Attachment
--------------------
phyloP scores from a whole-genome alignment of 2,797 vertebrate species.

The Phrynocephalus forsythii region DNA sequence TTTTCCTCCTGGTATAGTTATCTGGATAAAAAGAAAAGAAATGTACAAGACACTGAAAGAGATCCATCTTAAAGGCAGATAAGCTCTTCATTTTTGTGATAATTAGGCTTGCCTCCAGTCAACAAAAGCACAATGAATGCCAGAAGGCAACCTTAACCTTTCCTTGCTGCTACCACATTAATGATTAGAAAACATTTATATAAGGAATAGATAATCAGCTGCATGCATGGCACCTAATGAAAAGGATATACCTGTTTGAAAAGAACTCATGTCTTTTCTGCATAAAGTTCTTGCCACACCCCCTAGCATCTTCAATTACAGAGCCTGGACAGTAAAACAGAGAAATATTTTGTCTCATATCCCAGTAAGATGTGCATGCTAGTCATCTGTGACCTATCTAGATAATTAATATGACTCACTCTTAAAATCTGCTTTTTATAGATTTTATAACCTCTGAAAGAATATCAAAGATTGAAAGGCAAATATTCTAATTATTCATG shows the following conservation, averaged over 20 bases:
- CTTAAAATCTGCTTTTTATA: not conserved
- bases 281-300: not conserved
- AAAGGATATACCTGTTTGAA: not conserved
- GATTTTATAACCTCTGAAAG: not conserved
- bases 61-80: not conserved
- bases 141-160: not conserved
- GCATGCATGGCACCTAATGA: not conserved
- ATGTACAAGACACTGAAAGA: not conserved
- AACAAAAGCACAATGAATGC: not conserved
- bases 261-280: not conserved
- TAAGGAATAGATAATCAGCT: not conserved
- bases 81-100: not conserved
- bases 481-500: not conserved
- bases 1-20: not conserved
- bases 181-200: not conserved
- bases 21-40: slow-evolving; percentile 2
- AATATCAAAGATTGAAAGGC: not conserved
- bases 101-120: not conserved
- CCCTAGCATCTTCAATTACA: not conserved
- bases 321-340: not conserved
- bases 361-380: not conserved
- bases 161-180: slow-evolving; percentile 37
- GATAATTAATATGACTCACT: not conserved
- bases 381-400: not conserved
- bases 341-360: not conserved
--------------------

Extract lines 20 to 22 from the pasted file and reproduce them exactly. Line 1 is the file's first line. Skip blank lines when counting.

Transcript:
- bases 101-120: not conserved
- CCCTAGCATCTTCAATTACA: not conserved
- bases 321-340: not conserved